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Routes in First Creek Slabs

Bad Moon Arising T 5.7 5a 15 V+ 13 MVS 4b R
Big Sky T 5.7 5a 15 V+ 13 MVS 4b R
Comeback Corner T 5.9 5c 17 VI 17 HVS 5a
Falling Stars T 5.7 5a 15 V+ 13 MVS 4b
Hot Flash T 5.8 5b 16 VI- 15 HVS 4c
Lady Luck T 5.7 5a 15 V+ 13 MVS 4b
NOPE.NOPE.NOPE.NOPE.NOPE. T 5.5 4b 13 IV+ 11 MS 4a
Rising Moons T 5.5 4b 13 IV+ 11 MS 4a PG13
Romanian Rib T 5.5 4b 13 IV+ 11 MS 4a
Romanian Rib - Left Side T 5.7 5a 15 V+ 13 MVS 4b
Smiley Face T 5.7 5a 15 V+ 13 MVS 4b
Smooth Sailing T 5.8 5b 16 VI- 15 HVS 4c
Sunset Slab T 5.7 5a 15 V+ 13 MVS 4b
Sunset Slab Direct T 5.7 5a 15 V+ 13 MVS 4b
Type: Trad, 85 ft
FA: unknown
Page Views: 462 total · 6/month
Shared By: Brian in SLC on Nov 29, 2011
Admins: Larry DeAngelo, Justin Johnsen

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RAIN AND WET ROCK The sandstone in Red Rocks is fragile and is very easily damaged when it is wet. Details


A wide face with a right facing corner on the left leads to a chimney hole feature that’s a bit unique. Some face climbing leads to a fairly dark final section where the open face is replaced by a dark, wide, chimney (not quite small enough to get much of any real chimney action on the back wall).

A final heady step up to the right leads to daylight and a nice ledge for a belay at a dead tree mass with enough live bits for back up.

A short scramble to the right leads to the standard down climb on the bottom of the standard First Creek Slab descent.

This route could be used as an approach pitch to the routes that ascend the standard descent gully of the First Creek Slabs (Smiley Face, Smooth Sailing, Falling Stars).

Some loose rock located in the trough near the exit hole. Also, the route may be a bit dusty so take care on any face moves.


The gaping maw located just to the climber’s right of Algae on Parade. Left of the standard First Creek Slabs down climb descent. Also left of Rising Moons.

A short hike through a small veil of brush leads to the obvious chimney and a nice, flat spot to gear up.


A #1 Camalot (or equivalent) fits nicely in the right facing corner crack near the last daylight on the route, prior to heading into the dark face climbing section of the chimney.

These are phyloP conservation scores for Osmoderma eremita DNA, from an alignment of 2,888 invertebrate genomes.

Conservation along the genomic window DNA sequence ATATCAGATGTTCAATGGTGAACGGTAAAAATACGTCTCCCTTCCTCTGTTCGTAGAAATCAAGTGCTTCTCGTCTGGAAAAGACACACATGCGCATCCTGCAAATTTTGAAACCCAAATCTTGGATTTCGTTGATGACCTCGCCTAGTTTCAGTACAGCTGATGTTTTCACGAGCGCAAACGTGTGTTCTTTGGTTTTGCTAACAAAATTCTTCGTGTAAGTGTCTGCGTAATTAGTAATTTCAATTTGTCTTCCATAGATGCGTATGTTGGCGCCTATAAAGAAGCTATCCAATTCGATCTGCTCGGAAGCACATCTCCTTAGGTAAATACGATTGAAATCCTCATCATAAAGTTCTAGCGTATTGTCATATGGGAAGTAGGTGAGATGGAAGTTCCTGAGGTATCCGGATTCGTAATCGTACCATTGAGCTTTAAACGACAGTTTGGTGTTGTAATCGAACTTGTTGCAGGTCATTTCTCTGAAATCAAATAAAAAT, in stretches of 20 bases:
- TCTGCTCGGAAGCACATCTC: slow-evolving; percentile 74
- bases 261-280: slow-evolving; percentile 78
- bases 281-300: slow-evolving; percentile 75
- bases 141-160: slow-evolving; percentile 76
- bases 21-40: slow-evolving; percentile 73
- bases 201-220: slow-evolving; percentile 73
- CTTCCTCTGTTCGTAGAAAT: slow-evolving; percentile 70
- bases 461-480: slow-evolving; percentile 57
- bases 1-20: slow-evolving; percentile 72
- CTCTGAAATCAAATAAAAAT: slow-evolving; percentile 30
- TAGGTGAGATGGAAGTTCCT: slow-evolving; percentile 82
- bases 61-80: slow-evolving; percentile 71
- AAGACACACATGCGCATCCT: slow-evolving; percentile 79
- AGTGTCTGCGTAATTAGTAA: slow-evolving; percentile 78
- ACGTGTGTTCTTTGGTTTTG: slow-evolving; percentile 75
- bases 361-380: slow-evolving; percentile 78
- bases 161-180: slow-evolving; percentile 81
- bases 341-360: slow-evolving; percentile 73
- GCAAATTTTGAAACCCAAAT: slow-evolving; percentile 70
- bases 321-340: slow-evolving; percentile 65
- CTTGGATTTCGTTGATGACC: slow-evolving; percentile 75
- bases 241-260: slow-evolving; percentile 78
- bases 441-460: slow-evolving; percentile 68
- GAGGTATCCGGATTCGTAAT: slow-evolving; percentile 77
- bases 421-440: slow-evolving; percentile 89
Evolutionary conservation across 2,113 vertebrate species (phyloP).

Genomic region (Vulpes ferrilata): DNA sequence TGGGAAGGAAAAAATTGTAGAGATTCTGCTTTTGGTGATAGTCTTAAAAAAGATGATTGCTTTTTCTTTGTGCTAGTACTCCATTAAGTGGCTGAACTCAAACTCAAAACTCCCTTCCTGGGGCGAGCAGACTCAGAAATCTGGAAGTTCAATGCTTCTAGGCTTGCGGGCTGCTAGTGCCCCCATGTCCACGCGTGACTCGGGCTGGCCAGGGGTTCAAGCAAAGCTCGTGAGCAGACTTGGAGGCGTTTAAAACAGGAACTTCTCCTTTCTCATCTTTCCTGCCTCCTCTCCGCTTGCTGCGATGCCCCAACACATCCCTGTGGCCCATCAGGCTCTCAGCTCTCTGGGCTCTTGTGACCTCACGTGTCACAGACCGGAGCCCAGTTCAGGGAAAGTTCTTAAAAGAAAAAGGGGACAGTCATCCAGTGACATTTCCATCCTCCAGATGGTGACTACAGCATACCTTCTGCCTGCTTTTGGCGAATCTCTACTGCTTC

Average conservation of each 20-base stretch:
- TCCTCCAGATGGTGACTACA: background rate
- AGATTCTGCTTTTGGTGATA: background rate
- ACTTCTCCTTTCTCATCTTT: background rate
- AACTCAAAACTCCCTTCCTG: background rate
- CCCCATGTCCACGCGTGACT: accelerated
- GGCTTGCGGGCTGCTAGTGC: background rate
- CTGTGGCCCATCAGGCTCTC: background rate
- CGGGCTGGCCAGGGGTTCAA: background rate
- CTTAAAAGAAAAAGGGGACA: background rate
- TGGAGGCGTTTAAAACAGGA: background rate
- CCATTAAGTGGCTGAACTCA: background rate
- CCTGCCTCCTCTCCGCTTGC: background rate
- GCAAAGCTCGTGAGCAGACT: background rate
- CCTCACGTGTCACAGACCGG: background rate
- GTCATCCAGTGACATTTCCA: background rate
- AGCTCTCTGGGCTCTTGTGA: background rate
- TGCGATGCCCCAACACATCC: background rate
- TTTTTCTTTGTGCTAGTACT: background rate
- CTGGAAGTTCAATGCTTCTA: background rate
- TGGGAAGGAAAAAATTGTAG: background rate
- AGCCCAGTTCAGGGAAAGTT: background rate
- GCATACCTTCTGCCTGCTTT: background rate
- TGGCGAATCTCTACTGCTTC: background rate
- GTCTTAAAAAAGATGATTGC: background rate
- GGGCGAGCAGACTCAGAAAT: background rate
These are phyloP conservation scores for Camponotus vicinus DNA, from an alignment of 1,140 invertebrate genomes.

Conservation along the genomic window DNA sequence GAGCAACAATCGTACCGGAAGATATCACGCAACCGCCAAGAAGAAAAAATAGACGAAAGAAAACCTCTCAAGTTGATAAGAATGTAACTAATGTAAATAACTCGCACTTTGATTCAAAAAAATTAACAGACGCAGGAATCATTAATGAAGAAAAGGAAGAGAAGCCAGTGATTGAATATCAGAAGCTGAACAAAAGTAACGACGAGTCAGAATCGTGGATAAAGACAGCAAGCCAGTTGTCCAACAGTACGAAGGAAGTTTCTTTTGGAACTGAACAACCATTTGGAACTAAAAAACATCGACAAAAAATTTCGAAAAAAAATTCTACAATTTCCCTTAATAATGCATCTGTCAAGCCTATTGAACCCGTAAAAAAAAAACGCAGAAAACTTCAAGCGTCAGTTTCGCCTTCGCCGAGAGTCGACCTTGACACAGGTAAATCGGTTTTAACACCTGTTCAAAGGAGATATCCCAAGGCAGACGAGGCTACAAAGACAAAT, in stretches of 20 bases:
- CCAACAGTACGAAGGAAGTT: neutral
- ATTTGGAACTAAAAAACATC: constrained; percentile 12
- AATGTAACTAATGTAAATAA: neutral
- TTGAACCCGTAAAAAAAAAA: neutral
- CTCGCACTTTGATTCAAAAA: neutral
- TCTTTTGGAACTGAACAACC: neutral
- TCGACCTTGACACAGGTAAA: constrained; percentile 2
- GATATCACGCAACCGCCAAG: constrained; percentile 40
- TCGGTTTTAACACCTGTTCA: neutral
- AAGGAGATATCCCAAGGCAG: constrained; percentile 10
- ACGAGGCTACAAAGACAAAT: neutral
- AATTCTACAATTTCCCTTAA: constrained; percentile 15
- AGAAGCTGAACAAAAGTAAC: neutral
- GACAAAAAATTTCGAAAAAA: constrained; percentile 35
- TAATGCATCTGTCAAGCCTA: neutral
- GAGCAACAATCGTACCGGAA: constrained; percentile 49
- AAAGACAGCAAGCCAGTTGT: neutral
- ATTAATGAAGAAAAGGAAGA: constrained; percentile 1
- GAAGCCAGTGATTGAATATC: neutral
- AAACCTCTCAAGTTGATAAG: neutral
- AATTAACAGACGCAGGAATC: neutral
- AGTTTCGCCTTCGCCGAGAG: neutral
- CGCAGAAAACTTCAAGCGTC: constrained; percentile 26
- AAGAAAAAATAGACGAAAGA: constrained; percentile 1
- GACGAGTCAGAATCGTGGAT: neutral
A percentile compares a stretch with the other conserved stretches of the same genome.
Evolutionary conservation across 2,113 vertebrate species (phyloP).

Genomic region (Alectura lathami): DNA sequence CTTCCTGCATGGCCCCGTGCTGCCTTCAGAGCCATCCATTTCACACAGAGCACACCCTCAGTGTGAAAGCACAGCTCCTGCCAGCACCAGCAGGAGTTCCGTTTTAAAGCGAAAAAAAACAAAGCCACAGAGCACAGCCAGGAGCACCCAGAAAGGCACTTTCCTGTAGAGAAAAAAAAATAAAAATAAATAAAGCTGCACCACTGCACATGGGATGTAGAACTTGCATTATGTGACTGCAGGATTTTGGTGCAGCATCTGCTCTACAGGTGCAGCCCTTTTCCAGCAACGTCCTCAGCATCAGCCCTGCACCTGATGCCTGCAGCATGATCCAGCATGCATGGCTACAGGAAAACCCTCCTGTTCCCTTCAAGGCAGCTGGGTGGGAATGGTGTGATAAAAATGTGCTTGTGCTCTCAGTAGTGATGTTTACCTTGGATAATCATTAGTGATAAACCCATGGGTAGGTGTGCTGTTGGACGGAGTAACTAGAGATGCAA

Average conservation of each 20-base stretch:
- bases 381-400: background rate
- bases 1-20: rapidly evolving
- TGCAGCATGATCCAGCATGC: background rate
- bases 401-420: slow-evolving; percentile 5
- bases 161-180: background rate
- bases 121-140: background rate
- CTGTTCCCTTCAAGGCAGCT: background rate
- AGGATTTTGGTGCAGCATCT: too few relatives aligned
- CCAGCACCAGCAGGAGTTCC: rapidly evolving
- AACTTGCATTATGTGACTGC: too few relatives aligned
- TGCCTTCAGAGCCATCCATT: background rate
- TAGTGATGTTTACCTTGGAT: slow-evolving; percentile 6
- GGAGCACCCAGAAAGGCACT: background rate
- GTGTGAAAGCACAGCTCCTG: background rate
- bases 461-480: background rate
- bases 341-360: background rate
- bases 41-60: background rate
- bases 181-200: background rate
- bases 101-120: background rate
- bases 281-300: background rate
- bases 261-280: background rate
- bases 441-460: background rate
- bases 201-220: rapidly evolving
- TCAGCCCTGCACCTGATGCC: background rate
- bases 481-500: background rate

Significant run out exists above any reasonable protection opportunities. A fall near the exit of the last hole at the top of the chimney might well have disastrous results.

For the most part, the rock is fairly solid. Near the exit hole at the top, the rock on the upper left side is fairly friable and most likely not robust enough to support protection.

Perhaps some additional protection is available with larger cams or more ingenious discoveries.

Take care.


Kevin Mac
  5.7 R
Kevin Mac  
  5.7 R
When I lead the route I noticed a thin Manila cord coming from the darker part of the pitch. As I made my way up, it turns out it was girth hitched to a wedged rock. Not sure on the stability of the rock but I do not recommend tugging on it! It was too far to the right to comfortably cut the cord considering the significant runout, it wasn't worth the risk. So, just a heads up to anybody thinking of leading this route and getting spooked by the runout. Mar 14, 2015
George Bell
Boulder, CO
George Bell   Boulder, CO
Yeah CCR!
I see the bad moon arising. / I see trouble on the way. / I see earthquakes and lightnin'. / I see bad times today.
Don't go around tonight,/ Well, it's bound to take your life, / There's a bad moon on the rise. Dec 1, 2011
Brian in SLC
Sandy, Utah
Brian in SLC   Sandy, Utah
I can't imagine that it hadn't been done. Kinda obvious line. Very downclimbable too until you step up into the face/final chimney.

That, and, its just not that hard. Be a bad thing to tumble out of though. Tempted to give it an "X" rating...hmmm. Not sure even a "Stone Mountain" belay would keep a falling climber off the deck if they fell on the upper part of the route.

Thought I'd stick it in the database as its an option for approaching the upper pitches, or, if folks are curious about it since its kind of a neat looking feature. Dec 1, 2011
Karsten Duncan
Sacramento, CA
Karsten Duncan   Sacramento, CA
I have heard that this may have been climbed but not sure by who. You should maybe put your name up as an FRA (first recorded ascent) for now though and see if anyone chimes in. Nov 30, 2011

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